In 2002, California enacted Assembly Bill 1493 (AB 1493) -- the Pavley climate change bill. The bill requires the California Air Resources Board to develop CO2 (greenhouse gas) standards for vehicles in model year 2009 and beyond.
California has consistently led the nation in the stringency of its emission control, and appears to be doing so again. In 2003, NY Governor Pataki said that NY would echo California, and a bill comparable to 1493 is pending in the NY legislature. In 2004, NJ opted to join in the California Low Emissions Vehicle program. Comparable action is also under consideration in Connecticut, Vermont, Massachusetts and Maine.
The work undertaken by ARB and its contractors is coming to fruition. Today (20 April) ARB is holding a public workshop in Sacramento presenting a summary of the findings. Presentations are available on the site. The draft report is also posted on the ARB Climate Change site.
The research team ran simulations 150 different configurations of technologies and scenarios, compared the results to a baseline, and derived the resulting CO2 reductions and cost increase (or decrease, in some situations).
Clearly, in any simulation, the value of the output is determined by the quality of the input and the model. ARB worked with AVL, using its CRUISE tool on the actual simulations.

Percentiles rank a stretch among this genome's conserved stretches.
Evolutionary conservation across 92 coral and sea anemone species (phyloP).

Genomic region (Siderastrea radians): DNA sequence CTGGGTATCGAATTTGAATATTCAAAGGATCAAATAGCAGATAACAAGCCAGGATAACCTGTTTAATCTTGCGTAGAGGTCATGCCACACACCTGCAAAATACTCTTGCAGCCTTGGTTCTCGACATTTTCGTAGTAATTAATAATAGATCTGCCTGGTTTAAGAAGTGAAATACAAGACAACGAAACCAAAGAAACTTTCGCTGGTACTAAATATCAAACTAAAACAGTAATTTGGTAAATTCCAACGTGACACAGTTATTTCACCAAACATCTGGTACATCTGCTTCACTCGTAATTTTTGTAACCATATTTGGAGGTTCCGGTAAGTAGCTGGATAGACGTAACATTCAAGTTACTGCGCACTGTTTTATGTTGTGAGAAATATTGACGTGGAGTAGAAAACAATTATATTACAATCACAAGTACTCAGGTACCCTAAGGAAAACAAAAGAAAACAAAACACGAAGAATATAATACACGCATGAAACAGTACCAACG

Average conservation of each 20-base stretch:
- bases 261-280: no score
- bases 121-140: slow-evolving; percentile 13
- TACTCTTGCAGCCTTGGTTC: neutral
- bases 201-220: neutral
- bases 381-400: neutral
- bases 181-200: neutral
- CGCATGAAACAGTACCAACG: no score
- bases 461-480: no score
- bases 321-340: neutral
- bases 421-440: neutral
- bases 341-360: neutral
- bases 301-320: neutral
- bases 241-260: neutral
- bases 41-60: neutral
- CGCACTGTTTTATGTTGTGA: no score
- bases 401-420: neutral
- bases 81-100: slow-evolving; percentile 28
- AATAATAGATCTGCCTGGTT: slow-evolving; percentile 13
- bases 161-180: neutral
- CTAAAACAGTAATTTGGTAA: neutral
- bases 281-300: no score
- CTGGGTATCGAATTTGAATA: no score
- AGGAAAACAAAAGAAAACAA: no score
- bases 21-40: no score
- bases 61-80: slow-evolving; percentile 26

In any effort such as this, there will be much discussion not only over the assumptions and the bias implicit in the assumptions, but also in the choice of partner and the tool. Weve seen some of that discussion during the Q&A sessions in the workshop today. Thats a good thing, although it may try the patience of both those being asked the questions as well as the questioners.
What strikes me are:
- The number of technologies coming onstream
- The differences made through the combinations of those technologies
- The results of complex interactions of complex systems. There are measurable (simulated) differences based on factors even such as whether or not your windows are down or up to reflect air conditioning use.
Heres a quick sample of some of the emerging technologies for conventional gasoline engines that can be used to mitigate CO2 emissions. I'll look at some of the alternative technologies in a different post.
Engine Valvetrain Modification. Variable valve timing and lift can reduce CO2 emissions by managing more precisely when and how much the valves open and close. Increased control of intake and exhaust valves also supports selective cylinder deactivation (DeAct) for better engine management. Also on the horizon are camless valve actuation systems, replacing the belts, chains and gears with electrohydraulic or electromagnetic actuation of the valves. Manufacturers are seeing a strong first to market advantage for whoever gets this right first.
Charge Modification. Increasing the pressure of the air-fuel mix entering the cylinders can improve engine power, which in turn allows the manufacturers to reduce the size of the engine. This is a common theme in many of the approaches: make the engine technology more powerful and efficient, so that smaller engines are required for equivalent or even better performance for the driver. Rightsizing or downsizing the engine, in other words.